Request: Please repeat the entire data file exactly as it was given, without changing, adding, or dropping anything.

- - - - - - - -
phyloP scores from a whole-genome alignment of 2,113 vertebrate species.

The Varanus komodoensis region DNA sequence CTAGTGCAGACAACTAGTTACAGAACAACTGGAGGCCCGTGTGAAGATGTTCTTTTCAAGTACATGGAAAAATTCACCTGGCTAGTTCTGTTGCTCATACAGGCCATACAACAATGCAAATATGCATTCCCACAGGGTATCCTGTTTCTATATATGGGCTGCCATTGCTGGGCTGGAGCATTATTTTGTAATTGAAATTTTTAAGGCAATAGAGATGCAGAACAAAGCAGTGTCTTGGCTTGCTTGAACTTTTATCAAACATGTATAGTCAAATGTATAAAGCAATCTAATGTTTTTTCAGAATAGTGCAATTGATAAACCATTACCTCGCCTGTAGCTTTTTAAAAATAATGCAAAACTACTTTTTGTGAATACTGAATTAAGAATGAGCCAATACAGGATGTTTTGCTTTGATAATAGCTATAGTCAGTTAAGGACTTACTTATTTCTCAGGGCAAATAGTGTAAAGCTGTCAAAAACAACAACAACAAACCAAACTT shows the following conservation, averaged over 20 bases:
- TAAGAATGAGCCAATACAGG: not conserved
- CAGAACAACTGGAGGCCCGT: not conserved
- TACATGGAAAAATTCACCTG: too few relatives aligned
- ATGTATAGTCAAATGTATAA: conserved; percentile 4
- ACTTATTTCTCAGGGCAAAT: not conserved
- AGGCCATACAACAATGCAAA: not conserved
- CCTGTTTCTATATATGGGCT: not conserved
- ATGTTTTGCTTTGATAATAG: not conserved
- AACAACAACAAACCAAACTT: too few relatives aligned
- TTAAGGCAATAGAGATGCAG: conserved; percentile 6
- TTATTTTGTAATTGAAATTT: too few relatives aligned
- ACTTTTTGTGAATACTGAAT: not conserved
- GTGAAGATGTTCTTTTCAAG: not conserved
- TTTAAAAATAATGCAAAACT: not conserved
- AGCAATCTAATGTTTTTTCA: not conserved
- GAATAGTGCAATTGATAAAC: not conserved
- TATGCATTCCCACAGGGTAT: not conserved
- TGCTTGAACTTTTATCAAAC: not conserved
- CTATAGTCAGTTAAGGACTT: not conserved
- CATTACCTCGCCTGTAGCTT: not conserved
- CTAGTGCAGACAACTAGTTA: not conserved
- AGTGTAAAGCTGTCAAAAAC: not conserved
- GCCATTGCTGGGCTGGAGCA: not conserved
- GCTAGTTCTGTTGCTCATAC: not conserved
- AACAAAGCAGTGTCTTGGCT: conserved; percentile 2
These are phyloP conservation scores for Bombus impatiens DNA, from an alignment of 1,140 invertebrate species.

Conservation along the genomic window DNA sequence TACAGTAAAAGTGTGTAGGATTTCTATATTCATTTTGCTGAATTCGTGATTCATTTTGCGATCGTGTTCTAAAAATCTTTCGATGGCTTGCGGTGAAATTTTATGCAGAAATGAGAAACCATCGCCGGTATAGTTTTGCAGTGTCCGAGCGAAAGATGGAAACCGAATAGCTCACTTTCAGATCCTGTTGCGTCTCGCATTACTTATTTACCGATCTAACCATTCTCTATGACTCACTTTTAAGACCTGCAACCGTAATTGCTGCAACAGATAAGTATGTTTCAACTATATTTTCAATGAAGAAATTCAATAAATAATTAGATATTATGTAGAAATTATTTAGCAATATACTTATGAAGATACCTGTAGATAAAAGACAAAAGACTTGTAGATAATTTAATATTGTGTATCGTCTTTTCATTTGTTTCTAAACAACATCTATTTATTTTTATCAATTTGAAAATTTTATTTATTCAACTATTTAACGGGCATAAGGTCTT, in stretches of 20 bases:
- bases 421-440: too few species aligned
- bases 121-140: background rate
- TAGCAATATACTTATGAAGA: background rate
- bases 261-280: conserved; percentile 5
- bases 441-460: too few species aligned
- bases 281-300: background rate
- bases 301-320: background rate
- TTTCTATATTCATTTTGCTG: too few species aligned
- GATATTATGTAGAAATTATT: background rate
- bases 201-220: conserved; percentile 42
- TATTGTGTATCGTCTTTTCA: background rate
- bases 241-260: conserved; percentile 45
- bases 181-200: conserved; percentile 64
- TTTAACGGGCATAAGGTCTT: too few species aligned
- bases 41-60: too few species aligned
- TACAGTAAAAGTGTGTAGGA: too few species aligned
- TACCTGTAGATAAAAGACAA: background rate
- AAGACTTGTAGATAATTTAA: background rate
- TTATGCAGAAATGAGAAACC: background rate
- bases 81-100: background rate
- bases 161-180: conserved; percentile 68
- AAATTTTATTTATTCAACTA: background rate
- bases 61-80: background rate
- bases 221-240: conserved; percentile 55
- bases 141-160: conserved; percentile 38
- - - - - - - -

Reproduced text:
phyloP scores from a whole-genome alignment of 2,113 vertebrate species.

The Varanus komodoensis region DNA sequence CTAGTGCAGACAACTAGTTACAGAACAACTGGAGGCCCGTGTGAAGATGTTCTTTTCAAGTACATGGAAAAATTCACCTGGCTAGTTCTGTTGCTCATACAGGCCATACAACAATGCAAATATGCATTCCCACAGGGTATCCTGTTTCTATATATGGGCTGCCATTGCTGGGCTGGAGCATTATTTTGTAATTGAAATTTTTAAGGCAATAGAGATGCAGAACAAAGCAGTGTCTTGGCTTGCTTGAACTTTTATCAAACATGTATAGTCAAATGTATAAAGCAATCTAATGTTTTTTCAGAATAGTGCAATTGATAAACCATTACCTCGCCTGTAGCTTTTTAAAAATAATGCAAAACTACTTTTTGTGAATACTGAATTAAGAATGAGCCAATACAGGATGTTTTGCTTTGATAATAGCTATAGTCAGTTAAGGACTTACTTATTTCTCAGGGCAAATAGTGTAAAGCTGTCAAAAACAACAACAACAAACCAAACTT shows the following conservation, averaged over 20 bases:
- TAAGAATGAGCCAATACAGG: not conserved
- CAGAACAACTGGAGGCCCGT: not conserved
- TACATGGAAAAATTCACCTG: too few relatives aligned
- ATGTATAGTCAAATGTATAA: conserved; percentile 4
- ACTTATTTCTCAGGGCAAAT: not conserved
- AGGCCATACAACAATGCAAA: not conserved
- CCTGTTTCTATATATGGGCT: not conserved
- ATGTTTTGCTTTGATAATAG: not conserved
- AACAACAACAAACCAAACTT: too few relatives aligned
- TTAAGGCAATAGAGATGCAG: conserved; percentile 6
- TTATTTTGTAATTGAAATTT: too few relatives aligned
- ACTTTTTGTGAATACTGAAT: not conserved
- GTGAAGATGTTCTTTTCAAG: not conserved
- TTTAAAAATAATGCAAAACT: not conserved
- AGCAATCTAATGTTTTTTCA: not conserved
- GAATAGTGCAATTGATAAAC: not conserved
- TATGCATTCCCACAGGGTAT: not conserved
- TGCTTGAACTTTTATCAAAC: not conserved
- CTATAGTCAGTTAAGGACTT: not conserved
- CATTACCTCGCCTGTAGCTT: not conserved
- CTAGTGCAGACAACTAGTTA: not conserved
- AGTGTAAAGCTGTCAAAAAC: not conserved
- GCCATTGCTGGGCTGGAGCA: not conserved
- GCTAGTTCTGTTGCTCATAC: not conserved
- AACAAAGCAGTGTCTTGGCT: conserved; percentile 2
These are phyloP conservation scores for Bombus impatiens DNA, from an alignment of 1,140 invertebrate species.

Conservation along the genomic window DNA sequence TACAGTAAAAGTGTGTAGGATTTCTATATTCATTTTGCTGAATTCGTGATTCATTTTGCGATCGTGTTCTAAAAATCTTTCGATGGCTTGCGGTGAAATTTTATGCAGAAATGAGAAACCATCGCCGGTATAGTTTTGCAGTGTCCGAGCGAAAGATGGAAACCGAATAGCTCACTTTCAGATCCTGTTGCGTCTCGCATTACTTATTTACCGATCTAACCATTCTCTATGACTCACTTTTAAGACCTGCAACCGTAATTGCTGCAACAGATAAGTATGTTTCAACTATATTTTCAATGAAGAAATTCAATAAATAATTAGATATTATGTAGAAATTATTTAGCAATATACTTATGAAGATACCTGTAGATAAAAGACAAAAGACTTGTAGATAATTTAATATTGTGTATCGTCTTTTCATTTGTTTCTAAACAACATCTATTTATTTTTATCAATTTGAAAATTTTATTTATTCAACTATTTAACGGGCATAAGGTCTT, in stretches of 20 bases:
- bases 421-440: too few species aligned
- bases 121-140: background rate
- TAGCAATATACTTATGAAGA: background rate
- bases 261-280: conserved; percentile 5
- bases 441-460: too few species aligned
- bases 281-300: background rate
- bases 301-320: background rate
- TTTCTATATTCATTTTGCTG: too few species aligned
- GATATTATGTAGAAATTATT: background rate
- bases 201-220: conserved; percentile 42
- TATTGTGTATCGTCTTTTCA: background rate
- bases 241-260: conserved; percentile 45
- bases 181-200: conserved; percentile 64
- TTTAACGGGCATAAGGTCTT: too few species aligned
- bases 41-60: too few species aligned
- TACAGTAAAAGTGTGTAGGA: too few species aligned
- TACCTGTAGATAAAAGACAA: background rate
- AAGACTTGTAGATAATTTAA: background rate
- TTATGCAGAAATGAGAAACC: background rate
- bases 81-100: background rate
- bases 161-180: conserved; percentile 68
- AAATTTTATTTATTCAACTA: background rate
- bases 61-80: background rate
- bases 221-240: conserved; percentile 55
- bases 141-160: conserved; percentile 38